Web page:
Film Review: The SentenceRudy Valdez's intimate, searingly personal account of his sister's incarceration indicts the mandatory minimum-sentence system not through accumulating facts but by showing its traumatic toll on his family.
When people involved in criminal-justice reform talk about something called "the girlfriend problem," they're not discussing a bad relationship. What they mean is a recurring situation wherein the police arrest and charge somebody (usually a man) on drug conspiracy charges, and since the arrestee frequently has a significant other (most often a woman) who was in the proximity when all the drugs were being distributed and guns illegally purchased, that significant other is charged with the same crimes. In this scenario, proximity equals knowledge equals guilt. Add to that the stringent provisos of mandatory minimum sentencing and the result is tens of thousands, at a minimum, of nonviolent convicts with passive awareness of but often no active involvement in the drug trade languishing in prisons for little benefit at great taxpayer expense and incalculable cost to their communities. Rudy Valdez's documentary briefly references the former issues to focus with a gentle but riveting force on the latter. There's good reason for that. His sister was trapped by the girlfriend problem.
Valdez’s parents were Mexican migrant workers who settled in Michigan. His father became a small-business owner, his mother a schoolteacher. They raised a family, Valdez the youngest. His sister Cindy was his introduction to movies and a lot else. “She took me everywhere,” he notes in the plaintive narration that underlies Valdez’s homespun family footage that comprises most of The Sentence. In his soft, stricken tone, Valdez lays out his family’s tragedy.
Cindy was the first member of the family to try for college. She then fell in with a guy who became a drug dealer. When he was murdered, the police found money, drugs and guns in their home. Refusing to plead guilty to conspiracy, Cindy felt lucky to get the charges dropped. She married Adam, a stolidly gentle provider, and they had three girls. Six years passed, and she was suddenly charged again. Found guilty on federal drug conspiracy charges, she received a 15-year sentence, the mandatory minimum allowed. “I was guilty,” Cindy says in one of the prison phone calls scattered through the movie like letters from a ghost. “But 15 years is too long.”
There’s a lot Valdez could have jumped off to from that point. Shelves groan under the weight of books, articles and treatises on the radically discriminatory and inefficient prison-feeding pipeline mandatory minimums produced. But The Sentence only briefly touches on the broader national issue, slotting in a handful of appropriately infuriated talking heads who term it a failure of both policy and law.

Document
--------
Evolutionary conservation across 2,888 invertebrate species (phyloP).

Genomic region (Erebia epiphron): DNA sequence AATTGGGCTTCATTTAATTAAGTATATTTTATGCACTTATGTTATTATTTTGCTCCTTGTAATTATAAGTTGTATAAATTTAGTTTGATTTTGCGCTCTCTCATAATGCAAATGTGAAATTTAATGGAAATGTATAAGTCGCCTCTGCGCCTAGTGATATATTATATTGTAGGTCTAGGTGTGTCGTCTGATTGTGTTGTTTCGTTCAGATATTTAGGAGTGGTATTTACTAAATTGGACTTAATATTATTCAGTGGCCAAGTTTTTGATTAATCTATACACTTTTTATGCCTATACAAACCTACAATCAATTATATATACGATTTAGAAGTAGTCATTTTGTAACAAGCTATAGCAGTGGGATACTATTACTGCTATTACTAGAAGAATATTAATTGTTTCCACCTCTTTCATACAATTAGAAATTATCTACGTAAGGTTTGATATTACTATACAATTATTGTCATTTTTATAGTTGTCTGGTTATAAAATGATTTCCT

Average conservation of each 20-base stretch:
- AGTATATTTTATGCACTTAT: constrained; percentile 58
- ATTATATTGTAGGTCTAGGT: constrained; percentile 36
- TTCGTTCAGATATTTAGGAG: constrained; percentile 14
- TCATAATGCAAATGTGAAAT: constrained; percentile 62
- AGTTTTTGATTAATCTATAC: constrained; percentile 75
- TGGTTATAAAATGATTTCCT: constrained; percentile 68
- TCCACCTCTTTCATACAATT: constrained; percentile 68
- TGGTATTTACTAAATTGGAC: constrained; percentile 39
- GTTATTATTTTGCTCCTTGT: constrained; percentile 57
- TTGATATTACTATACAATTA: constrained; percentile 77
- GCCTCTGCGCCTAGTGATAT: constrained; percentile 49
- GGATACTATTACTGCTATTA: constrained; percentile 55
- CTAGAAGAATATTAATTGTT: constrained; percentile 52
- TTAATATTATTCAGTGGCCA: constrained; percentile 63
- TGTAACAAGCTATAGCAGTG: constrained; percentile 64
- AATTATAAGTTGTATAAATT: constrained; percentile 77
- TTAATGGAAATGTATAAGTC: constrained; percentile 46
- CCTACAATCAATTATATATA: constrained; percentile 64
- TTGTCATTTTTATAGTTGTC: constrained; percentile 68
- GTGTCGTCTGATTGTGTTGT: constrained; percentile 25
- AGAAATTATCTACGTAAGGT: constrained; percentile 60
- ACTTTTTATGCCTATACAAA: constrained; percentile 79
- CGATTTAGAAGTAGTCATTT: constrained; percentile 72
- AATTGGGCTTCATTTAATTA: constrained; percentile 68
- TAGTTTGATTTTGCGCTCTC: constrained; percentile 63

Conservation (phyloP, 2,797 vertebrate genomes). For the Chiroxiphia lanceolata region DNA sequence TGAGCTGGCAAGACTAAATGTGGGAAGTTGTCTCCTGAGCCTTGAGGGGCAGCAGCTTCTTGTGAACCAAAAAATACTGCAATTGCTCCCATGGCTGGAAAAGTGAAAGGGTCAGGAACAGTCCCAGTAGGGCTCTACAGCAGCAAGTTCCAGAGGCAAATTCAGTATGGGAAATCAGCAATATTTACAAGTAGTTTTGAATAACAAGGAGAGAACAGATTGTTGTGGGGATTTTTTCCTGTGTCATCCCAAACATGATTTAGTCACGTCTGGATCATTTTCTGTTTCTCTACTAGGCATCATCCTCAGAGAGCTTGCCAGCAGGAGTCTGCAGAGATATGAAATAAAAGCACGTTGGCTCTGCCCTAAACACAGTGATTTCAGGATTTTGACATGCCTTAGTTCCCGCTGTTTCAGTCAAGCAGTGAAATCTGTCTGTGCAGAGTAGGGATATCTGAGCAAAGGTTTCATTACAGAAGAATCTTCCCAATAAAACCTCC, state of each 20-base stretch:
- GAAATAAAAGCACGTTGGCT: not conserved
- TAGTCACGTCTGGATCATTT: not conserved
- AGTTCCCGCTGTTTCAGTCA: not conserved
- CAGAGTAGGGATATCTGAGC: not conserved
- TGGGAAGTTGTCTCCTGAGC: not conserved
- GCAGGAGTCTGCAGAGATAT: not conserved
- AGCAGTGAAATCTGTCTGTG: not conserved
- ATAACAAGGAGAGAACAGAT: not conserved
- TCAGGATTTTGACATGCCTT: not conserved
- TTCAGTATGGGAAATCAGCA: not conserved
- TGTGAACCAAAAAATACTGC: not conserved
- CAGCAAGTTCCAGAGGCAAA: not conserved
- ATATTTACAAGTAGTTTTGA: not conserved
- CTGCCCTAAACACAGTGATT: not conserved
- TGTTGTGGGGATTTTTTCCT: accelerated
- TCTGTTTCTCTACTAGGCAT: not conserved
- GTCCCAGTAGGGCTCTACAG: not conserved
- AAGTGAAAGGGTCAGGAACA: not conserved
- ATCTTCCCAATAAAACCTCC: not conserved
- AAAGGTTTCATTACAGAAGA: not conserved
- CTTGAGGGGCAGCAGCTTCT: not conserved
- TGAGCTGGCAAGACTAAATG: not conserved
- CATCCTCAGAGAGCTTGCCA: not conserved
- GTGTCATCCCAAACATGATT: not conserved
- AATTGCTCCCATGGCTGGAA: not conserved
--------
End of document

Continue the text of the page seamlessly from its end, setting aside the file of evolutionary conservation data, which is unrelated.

But while Valdez is deeply enmeshed in that subject, The Sentence is not really a movie about mandatory minimums. It’s about his sister, Cindy, and what her mandatory minimum has done not just to her, but to her parents, her siblings, her husband and most painfully, her three forever-beaming little girls—Autumn, Ava and Annalis—who we watch grow up onscreen and without a mother for the eight-year span of Valdez’s bruisingly patient story. At first, the movie is almost more a portrait of those girls and their father just trying to make the best of a bad situation, goofing around and blowing kisses over the phone to their imprisoned mother putting a brave voice on a terrible situation. As they grow up on camera, though, the strain of all those years of separation, exacerbated by her being moved to a labor camp far away in Florida, becomes more apparent. Meanwhile, the chance that Cindy’s appeal for clemency will be approved before Barack Obama leaves the White House starts to seem like just one more false promise.
The ticking clock of the clemency countdown, combined with the clear strain on Valdez and his family members as well as the aching power of Cindy’s daughters’ optimism, give the last stretches of The Sentence the kind of heart-heavy emotional pull that most narrative features can only dream of. While Valdez’s focus seems on its surface tightly personal, when viewers see his family they can’t help but imagine all those other families and communities riddled like Swiss cheese from all the disappeared. This is a riveting, important story in which the personal can’t help but be political.